The Brown Thrasher (Toxostoma rufum) is a bird in the Mimidae family of passerine (songbirds) such as mockingbirds, that mimic other birds.
The Brown Thrasher is reddish-brown with dark streaks. Its underparts are white or buff-coloured with dark streaks. It has a teardrop shape on its chest. It has a long, rounded rufous (reddish) tail with pale corners. Its eyes are bright yellow. Its beak is brown, long, and curved downward. The male and the female look similar.
The Brown Thrasher grows to 23-30 centimetres (9-12 inches) tall with a wingspan of 29-33 centimetres (11-13 inches).
It is found in eastern and central America and central Canada. It can live in a range of habitats, from woodlands to dense brush, as well as agricultural farmlands.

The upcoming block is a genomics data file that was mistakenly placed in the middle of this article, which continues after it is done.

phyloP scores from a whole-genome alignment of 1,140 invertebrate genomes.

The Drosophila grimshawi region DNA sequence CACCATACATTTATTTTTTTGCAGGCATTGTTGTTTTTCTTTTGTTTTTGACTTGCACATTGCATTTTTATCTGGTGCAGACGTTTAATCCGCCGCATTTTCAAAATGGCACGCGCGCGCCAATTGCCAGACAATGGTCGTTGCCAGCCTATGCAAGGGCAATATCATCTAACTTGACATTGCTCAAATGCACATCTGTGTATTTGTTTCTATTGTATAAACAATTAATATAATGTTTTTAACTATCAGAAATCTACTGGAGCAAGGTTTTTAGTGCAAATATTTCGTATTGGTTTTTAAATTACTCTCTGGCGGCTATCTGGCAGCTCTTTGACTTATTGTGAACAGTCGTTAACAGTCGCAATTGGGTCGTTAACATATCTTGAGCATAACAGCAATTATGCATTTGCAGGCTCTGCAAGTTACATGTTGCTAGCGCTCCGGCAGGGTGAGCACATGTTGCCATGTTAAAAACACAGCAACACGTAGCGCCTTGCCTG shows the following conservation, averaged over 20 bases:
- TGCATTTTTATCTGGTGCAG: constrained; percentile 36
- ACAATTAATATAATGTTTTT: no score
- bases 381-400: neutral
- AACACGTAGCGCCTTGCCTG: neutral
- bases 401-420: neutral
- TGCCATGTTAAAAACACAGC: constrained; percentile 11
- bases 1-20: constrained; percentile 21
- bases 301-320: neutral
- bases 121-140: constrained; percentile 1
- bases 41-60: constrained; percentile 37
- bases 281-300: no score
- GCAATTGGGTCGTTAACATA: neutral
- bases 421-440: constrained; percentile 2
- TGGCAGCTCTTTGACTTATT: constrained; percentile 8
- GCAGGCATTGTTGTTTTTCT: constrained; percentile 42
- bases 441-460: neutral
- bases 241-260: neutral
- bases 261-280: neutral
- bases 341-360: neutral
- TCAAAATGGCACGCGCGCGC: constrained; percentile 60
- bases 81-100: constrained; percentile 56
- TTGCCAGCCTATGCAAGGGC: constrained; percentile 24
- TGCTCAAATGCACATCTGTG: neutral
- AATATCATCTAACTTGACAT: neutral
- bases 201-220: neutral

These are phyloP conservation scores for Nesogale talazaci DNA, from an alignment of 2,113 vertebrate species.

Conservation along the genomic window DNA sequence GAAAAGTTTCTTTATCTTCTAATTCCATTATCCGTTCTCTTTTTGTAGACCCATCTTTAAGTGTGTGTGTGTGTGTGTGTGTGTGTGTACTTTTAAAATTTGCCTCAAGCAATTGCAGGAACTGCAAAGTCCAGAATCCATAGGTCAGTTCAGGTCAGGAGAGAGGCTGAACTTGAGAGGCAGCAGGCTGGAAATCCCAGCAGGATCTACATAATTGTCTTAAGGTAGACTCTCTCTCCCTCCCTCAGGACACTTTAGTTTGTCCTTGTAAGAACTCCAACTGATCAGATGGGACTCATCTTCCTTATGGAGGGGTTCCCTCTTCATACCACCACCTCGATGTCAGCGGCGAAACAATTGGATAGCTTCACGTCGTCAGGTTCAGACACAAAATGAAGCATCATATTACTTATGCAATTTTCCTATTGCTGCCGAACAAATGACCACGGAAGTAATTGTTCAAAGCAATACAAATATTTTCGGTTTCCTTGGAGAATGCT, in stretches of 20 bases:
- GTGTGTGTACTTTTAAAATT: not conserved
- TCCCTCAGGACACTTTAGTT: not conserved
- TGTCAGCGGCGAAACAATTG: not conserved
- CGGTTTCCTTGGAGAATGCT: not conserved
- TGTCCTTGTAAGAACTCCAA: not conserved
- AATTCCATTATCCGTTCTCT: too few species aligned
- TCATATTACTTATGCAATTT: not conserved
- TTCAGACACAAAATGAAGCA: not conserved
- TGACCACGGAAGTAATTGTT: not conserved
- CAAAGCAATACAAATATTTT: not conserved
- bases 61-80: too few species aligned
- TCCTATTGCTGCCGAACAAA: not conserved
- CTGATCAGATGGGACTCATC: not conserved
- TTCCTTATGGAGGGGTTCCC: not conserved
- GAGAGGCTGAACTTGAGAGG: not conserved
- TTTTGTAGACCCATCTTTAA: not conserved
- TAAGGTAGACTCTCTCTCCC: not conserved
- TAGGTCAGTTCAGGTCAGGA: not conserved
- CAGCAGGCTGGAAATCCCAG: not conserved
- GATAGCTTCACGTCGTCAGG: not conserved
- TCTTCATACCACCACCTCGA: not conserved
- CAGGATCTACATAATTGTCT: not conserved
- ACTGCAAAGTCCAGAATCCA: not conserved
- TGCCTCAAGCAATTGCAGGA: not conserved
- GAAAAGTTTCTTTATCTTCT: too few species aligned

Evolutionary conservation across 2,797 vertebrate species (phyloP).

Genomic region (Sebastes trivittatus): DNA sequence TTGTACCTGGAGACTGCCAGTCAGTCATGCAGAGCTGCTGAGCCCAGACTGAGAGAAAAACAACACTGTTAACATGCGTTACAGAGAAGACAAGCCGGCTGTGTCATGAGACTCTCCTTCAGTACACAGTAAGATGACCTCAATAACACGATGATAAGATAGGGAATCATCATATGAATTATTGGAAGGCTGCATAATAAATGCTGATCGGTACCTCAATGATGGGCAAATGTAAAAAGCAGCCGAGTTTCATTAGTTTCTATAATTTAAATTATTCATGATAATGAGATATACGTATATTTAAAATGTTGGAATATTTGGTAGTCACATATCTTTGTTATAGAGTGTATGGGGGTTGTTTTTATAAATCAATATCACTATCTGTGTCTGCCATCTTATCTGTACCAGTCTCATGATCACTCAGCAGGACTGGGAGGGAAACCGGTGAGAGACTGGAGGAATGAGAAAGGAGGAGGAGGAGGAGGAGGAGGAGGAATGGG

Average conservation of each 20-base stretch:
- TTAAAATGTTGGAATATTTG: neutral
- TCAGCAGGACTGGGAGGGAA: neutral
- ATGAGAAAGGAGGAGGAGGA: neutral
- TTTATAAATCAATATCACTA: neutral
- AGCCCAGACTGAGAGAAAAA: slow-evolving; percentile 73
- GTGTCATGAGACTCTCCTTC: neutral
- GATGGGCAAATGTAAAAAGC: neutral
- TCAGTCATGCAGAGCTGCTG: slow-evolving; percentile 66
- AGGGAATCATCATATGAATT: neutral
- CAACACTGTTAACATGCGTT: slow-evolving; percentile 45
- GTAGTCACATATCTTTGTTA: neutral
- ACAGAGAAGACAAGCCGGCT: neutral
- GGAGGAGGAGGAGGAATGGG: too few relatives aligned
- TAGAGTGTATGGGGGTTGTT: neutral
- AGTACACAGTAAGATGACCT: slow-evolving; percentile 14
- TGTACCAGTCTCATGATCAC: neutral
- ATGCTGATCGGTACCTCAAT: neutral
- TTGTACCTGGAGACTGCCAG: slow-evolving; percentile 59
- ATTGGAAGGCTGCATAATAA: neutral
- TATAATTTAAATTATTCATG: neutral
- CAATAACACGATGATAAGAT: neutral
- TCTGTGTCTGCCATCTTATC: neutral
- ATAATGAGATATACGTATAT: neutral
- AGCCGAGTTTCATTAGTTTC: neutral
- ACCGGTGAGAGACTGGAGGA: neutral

In the southern regions of its habitat, it is a resident bird (it does not migrate). In the colder northern parts of its habitat, the Brown Thrasher often migrates south in winter to look for food.
It is an omnivore, eating a varied diet ranging from insects to fruit and nuts.
It is noted for its many songs, as well as its ability to mimic other birds.
It can be solitary or seen in pairs.
It nests in small trees and shrubs. It sometimes nests on the ground. The nest is made of twigs, lined with grass and leaves. The female lays 3-5 eggs, which hatch after 11-14 days. Both parents sit on the eggs, and they both feed and raise the chicks.
Location of photographs: Washington DC, America
Photographer: Martina Nicolls
Martina Nicolls: SIMILAR BUT DIFFERENT IN THE ANIMAL KINGDOM